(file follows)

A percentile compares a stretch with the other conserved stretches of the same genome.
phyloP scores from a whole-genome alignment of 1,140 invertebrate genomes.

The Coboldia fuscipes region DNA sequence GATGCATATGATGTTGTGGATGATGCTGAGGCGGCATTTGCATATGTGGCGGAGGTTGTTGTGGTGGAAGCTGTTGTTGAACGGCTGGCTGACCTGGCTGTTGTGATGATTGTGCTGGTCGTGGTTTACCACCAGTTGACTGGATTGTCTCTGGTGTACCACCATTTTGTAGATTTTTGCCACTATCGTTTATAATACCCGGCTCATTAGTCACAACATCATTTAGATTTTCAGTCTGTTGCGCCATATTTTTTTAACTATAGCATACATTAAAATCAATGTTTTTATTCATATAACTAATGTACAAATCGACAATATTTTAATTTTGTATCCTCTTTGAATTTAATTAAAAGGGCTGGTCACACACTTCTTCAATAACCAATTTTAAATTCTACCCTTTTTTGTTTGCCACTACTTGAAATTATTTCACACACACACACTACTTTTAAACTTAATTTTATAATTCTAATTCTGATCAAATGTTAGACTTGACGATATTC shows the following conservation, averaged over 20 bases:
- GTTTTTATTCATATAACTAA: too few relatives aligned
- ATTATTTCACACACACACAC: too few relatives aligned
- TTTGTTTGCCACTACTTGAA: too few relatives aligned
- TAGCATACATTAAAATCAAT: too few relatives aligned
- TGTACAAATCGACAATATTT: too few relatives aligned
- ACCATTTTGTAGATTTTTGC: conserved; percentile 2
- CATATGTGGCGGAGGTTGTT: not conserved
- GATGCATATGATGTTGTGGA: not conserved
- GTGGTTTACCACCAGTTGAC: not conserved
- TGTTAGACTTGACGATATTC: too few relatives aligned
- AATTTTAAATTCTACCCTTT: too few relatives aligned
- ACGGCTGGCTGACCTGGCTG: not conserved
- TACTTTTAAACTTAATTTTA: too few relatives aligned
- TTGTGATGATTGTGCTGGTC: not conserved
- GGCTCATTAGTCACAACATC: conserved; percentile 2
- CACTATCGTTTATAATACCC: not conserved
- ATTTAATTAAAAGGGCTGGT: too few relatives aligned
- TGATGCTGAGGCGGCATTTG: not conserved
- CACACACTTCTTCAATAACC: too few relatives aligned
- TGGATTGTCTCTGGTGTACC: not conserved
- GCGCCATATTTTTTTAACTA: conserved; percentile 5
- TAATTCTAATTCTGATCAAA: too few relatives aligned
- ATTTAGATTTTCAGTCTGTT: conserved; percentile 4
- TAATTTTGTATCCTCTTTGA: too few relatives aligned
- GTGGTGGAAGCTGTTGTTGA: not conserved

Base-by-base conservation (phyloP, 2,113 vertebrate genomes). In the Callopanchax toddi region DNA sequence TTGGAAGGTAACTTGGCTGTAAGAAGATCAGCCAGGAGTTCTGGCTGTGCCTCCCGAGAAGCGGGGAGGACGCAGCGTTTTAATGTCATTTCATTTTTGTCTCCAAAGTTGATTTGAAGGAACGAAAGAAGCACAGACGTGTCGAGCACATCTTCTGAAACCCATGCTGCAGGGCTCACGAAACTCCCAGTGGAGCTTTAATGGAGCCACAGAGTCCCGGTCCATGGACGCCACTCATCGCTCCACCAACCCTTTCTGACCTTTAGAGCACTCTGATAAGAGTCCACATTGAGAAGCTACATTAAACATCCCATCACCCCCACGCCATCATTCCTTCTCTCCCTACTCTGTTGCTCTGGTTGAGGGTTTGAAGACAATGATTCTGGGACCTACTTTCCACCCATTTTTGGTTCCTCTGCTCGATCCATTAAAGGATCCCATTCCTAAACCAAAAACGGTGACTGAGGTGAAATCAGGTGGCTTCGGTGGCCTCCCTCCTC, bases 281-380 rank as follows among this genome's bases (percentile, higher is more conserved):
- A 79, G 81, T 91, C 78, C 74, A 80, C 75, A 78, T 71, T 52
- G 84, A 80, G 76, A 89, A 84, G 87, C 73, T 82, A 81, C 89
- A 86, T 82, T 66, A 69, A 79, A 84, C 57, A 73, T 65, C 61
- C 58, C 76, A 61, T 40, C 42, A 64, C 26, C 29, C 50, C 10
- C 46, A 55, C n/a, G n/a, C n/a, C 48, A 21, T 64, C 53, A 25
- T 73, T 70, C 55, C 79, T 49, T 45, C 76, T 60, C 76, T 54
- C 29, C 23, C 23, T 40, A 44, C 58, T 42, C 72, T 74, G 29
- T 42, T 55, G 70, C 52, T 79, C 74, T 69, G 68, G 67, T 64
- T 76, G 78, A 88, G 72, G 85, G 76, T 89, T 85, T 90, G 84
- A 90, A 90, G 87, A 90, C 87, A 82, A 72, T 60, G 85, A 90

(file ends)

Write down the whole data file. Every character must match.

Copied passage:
A percentile compares a stretch with the other conserved stretches of the same genome.
phyloP scores from a whole-genome alignment of 1,140 invertebrate genomes.

The Coboldia fuscipes region DNA sequence GATGCATATGATGTTGTGGATGATGCTGAGGCGGCATTTGCATATGTGGCGGAGGTTGTTGTGGTGGAAGCTGTTGTTGAACGGCTGGCTGACCTGGCTGTTGTGATGATTGTGCTGGTCGTGGTTTACCACCAGTTGACTGGATTGTCTCTGGTGTACCACCATTTTGTAGATTTTTGCCACTATCGTTTATAATACCCGGCTCATTAGTCACAACATCATTTAGATTTTCAGTCTGTTGCGCCATATTTTTTTAACTATAGCATACATTAAAATCAATGTTTTTATTCATATAACTAATGTACAAATCGACAATATTTTAATTTTGTATCCTCTTTGAATTTAATTAAAAGGGCTGGTCACACACTTCTTCAATAACCAATTTTAAATTCTACCCTTTTTTGTTTGCCACTACTTGAAATTATTTCACACACACACACTACTTTTAAACTTAATTTTATAATTCTAATTCTGATCAAATGTTAGACTTGACGATATTC shows the following conservation, averaged over 20 bases:
- GTTTTTATTCATATAACTAA: too few relatives aligned
- ATTATTTCACACACACACAC: too few relatives aligned
- TTTGTTTGCCACTACTTGAA: too few relatives aligned
- TAGCATACATTAAAATCAAT: too few relatives aligned
- TGTACAAATCGACAATATTT: too few relatives aligned
- ACCATTTTGTAGATTTTTGC: conserved; percentile 2
- CATATGTGGCGGAGGTTGTT: not conserved
- GATGCATATGATGTTGTGGA: not conserved
- GTGGTTTACCACCAGTTGAC: not conserved
- TGTTAGACTTGACGATATTC: too few relatives aligned
- AATTTTAAATTCTACCCTTT: too few relatives aligned
- ACGGCTGGCTGACCTGGCTG: not conserved
- TACTTTTAAACTTAATTTTA: too few relatives aligned
- TTGTGATGATTGTGCTGGTC: not conserved
- GGCTCATTAGTCACAACATC: conserved; percentile 2
- CACTATCGTTTATAATACCC: not conserved
- ATTTAATTAAAAGGGCTGGT: too few relatives aligned
- TGATGCTGAGGCGGCATTTG: not conserved
- CACACACTTCTTCAATAACC: too few relatives aligned
- TGGATTGTCTCTGGTGTACC: not conserved
- GCGCCATATTTTTTTAACTA: conserved; percentile 5
- TAATTCTAATTCTGATCAAA: too few relatives aligned
- ATTTAGATTTTCAGTCTGTT: conserved; percentile 4
- TAATTTTGTATCCTCTTTGA: too few relatives aligned
- GTGGTGGAAGCTGTTGTTGA: not conserved

Base-by-base conservation (phyloP, 2,113 vertebrate genomes). In the Callopanchax toddi region DNA sequence TTGGAAGGTAACTTGGCTGTAAGAAGATCAGCCAGGAGTTCTGGCTGTGCCTCCCGAGAAGCGGGGAGGACGCAGCGTTTTAATGTCATTTCATTTTTGTCTCCAAAGTTGATTTGAAGGAACGAAAGAAGCACAGACGTGTCGAGCACATCTTCTGAAACCCATGCTGCAGGGCTCACGAAACTCCCAGTGGAGCTTTAATGGAGCCACAGAGTCCCGGTCCATGGACGCCACTCATCGCTCCACCAACCCTTTCTGACCTTTAGAGCACTCTGATAAGAGTCCACATTGAGAAGCTACATTAAACATCCCATCACCCCCACGCCATCATTCCTTCTCTCCCTACTCTGTTGCTCTGGTTGAGGGTTTGAAGACAATGATTCTGGGACCTACTTTCCACCCATTTTTGGTTCCTCTGCTCGATCCATTAAAGGATCCCATTCCTAAACCAAAAACGGTGACTGAGGTGAAATCAGGTGGCTTCGGTGGCCTCCCTCCTC, bases 281-380 rank as follows among this genome's bases (percentile, higher is more conserved):
- A 79, G 81, T 91, C 78, C 74, A 80, C 75, A 78, T 71, T 52
- G 84, A 80, G 76, A 89, A 84, G 87, C 73, T 82, A 81, C 89
- A 86, T 82, T 66, A 69, A 79, A 84, C 57, A 73, T 65, C 61
- C 58, C 76, A 61, T 40, C 42, A 64, C 26, C 29, C 50, C 10
- C 46, A 55, C n/a, G n/a, C n/a, C 48, A 21, T 64, C 53, A 25
- T 73, T 70, C 55, C 79, T 49, T 45, C 76, T 60, C 76, T 54
- C 29, C 23, C 23, T 40, A 44, C 58, T 42, C 72, T 74, G 29
- T 42, T 55, G 70, C 52, T 79, C 74, T 69, G 68, G 67, T 64
- T 76, G 78, A 88, G 72, G 85, G 76, T 89, T 85, T 90, G 84
- A 90, A 90, G 87, A 90, C 87, A 82, A 72, T 60, G 85, A 90